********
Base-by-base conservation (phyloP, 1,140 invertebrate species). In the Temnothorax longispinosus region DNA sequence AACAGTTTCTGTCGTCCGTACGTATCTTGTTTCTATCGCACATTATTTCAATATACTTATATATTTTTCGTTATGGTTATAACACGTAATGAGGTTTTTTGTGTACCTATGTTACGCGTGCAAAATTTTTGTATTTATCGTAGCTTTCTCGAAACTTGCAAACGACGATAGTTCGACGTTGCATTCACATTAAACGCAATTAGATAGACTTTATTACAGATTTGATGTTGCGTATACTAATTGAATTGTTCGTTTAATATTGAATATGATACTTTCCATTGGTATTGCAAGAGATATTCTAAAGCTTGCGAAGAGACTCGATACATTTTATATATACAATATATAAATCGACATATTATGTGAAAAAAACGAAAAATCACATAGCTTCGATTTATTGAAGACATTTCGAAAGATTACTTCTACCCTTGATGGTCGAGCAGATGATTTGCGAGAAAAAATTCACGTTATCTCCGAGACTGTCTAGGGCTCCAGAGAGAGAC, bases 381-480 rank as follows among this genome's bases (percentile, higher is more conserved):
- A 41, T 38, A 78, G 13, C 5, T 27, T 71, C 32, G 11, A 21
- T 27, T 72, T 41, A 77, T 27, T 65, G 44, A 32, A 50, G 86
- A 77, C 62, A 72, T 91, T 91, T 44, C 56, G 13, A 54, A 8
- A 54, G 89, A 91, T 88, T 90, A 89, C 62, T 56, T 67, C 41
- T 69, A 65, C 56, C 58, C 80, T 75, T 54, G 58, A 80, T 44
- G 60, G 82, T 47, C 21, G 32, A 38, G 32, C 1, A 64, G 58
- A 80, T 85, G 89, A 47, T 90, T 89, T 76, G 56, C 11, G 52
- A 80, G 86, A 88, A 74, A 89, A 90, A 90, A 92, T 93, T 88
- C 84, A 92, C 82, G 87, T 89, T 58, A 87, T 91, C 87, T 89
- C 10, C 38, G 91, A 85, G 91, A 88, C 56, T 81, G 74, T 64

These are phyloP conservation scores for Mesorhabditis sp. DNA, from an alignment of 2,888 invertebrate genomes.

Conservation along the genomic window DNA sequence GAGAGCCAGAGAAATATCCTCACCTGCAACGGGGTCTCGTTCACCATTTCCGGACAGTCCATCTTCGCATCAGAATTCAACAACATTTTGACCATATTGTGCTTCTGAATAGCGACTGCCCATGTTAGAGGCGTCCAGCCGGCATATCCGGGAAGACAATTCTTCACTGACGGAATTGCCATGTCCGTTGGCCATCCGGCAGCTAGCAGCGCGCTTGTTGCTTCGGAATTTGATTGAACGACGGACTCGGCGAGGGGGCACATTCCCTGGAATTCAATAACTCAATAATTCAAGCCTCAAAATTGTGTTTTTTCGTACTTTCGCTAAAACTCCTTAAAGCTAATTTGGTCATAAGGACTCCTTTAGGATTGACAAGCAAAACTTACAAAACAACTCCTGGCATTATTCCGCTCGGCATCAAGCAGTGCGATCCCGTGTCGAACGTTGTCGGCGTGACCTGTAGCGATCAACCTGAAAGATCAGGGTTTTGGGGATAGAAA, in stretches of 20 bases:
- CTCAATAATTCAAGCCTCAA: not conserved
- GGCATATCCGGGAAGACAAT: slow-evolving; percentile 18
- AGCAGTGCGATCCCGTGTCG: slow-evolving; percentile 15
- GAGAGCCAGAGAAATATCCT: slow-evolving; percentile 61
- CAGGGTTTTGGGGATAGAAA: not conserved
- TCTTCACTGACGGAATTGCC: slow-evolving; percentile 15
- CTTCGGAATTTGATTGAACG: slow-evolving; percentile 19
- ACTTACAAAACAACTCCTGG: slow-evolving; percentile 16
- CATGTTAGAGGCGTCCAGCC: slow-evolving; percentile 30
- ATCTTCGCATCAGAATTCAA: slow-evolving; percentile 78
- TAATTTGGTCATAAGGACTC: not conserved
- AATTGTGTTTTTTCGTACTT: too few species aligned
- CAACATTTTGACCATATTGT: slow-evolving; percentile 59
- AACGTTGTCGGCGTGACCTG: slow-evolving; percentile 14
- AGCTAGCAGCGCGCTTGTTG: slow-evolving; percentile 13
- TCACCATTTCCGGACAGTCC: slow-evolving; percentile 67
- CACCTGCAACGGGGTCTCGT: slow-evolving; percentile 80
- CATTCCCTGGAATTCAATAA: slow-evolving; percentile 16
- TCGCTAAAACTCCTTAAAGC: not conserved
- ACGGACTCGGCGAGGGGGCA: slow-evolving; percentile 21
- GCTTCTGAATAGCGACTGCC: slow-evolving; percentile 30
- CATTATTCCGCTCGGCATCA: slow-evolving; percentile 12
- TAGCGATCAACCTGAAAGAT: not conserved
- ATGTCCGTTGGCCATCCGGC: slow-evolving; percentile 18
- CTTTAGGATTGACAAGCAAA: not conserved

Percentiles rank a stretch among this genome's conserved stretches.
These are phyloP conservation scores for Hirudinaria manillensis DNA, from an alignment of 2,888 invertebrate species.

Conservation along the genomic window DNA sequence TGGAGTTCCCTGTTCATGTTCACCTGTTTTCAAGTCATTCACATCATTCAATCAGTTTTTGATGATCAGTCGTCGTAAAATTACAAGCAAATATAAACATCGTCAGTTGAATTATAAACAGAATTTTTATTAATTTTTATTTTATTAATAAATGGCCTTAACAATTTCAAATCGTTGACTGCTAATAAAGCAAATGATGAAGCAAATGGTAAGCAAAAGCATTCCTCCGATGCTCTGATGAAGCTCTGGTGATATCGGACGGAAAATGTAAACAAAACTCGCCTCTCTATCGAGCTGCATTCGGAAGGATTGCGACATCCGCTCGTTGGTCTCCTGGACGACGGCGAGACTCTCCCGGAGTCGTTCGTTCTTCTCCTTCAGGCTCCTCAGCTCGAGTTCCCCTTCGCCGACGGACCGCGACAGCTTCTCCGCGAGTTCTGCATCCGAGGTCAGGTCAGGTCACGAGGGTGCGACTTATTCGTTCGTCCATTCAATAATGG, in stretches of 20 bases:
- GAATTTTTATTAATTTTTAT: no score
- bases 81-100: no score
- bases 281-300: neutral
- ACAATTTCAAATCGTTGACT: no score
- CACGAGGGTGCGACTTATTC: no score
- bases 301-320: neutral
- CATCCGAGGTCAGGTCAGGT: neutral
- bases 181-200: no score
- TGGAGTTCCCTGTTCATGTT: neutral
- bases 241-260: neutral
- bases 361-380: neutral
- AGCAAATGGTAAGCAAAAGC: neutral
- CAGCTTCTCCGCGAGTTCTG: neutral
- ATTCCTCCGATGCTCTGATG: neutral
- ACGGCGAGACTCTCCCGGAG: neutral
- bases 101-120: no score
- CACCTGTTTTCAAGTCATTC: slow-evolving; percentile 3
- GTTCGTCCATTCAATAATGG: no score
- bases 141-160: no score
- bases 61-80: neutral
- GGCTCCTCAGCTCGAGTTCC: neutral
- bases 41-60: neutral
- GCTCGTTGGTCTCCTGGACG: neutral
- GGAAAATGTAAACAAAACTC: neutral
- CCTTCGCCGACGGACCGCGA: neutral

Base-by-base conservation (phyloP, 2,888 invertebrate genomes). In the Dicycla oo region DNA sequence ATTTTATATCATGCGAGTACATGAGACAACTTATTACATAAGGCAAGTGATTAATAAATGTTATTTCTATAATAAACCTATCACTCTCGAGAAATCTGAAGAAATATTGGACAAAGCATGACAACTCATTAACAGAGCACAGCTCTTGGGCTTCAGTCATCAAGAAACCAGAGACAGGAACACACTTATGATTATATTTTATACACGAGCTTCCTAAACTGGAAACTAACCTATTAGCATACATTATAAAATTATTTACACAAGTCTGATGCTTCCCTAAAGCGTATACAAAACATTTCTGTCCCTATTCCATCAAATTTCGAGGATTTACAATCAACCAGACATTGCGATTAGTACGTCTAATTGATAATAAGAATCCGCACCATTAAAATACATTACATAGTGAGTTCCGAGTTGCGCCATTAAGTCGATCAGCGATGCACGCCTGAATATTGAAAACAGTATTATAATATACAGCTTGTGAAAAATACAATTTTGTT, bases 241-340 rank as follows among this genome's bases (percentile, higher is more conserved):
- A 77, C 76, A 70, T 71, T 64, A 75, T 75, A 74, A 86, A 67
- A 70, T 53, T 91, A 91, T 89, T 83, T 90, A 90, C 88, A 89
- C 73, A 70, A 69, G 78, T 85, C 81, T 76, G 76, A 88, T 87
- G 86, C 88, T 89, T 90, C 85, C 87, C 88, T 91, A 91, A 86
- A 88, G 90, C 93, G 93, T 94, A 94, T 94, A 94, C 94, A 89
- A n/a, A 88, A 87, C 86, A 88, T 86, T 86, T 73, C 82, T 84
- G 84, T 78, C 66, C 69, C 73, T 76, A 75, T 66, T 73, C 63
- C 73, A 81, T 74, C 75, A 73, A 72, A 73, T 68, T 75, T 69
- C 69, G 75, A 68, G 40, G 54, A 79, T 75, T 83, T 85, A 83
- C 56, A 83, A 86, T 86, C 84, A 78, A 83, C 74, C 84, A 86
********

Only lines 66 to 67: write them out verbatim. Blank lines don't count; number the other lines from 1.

- CCTTCGCCGACGGACCGCGA: neutral

Base-by-base conservation (phyloP, 2,888 invertebrate genomes). In the Dicycla oo region DNA sequence ATTTTATATCATGCGAGTACATGAGACAACTTATTACATAAGGCAAGTGATTAATAAATGTTATTTCTATAATAAACCTATCACTCTCGAGAAATCTGAAGAAATATTGGACAAAGCATGACAACTCATTAACAGAGCACAGCTCTTGGGCTTCAGTCATCAAGAAACCAGAGACAGGAACACACTTATGATTATATTTTATACACGAGCTTCCTAAACTGGAAACTAACCTATTAGCATACATTATAAAATTATTTACACAAGTCTGATGCTTCCCTAAAGCGTATACAAAACATTTCTGTCCCTATTCCATCAAATTTCGAGGATTTACAATCAACCAGACATTGCGATTAGTACGTCTAATTGATAATAAGAATCCGCACCATTAAAATACATTACATAGTGAGTTCCGAGTTGCGCCATTAAGTCGATCAGCGATGCACGCCTGAATATTGAAAACAGTATTATAATATACAGCTTGTGAAAAATACAATTTTGTT, bases 241-340 rank as follows among this genome's bases (percentile, higher is more conserved):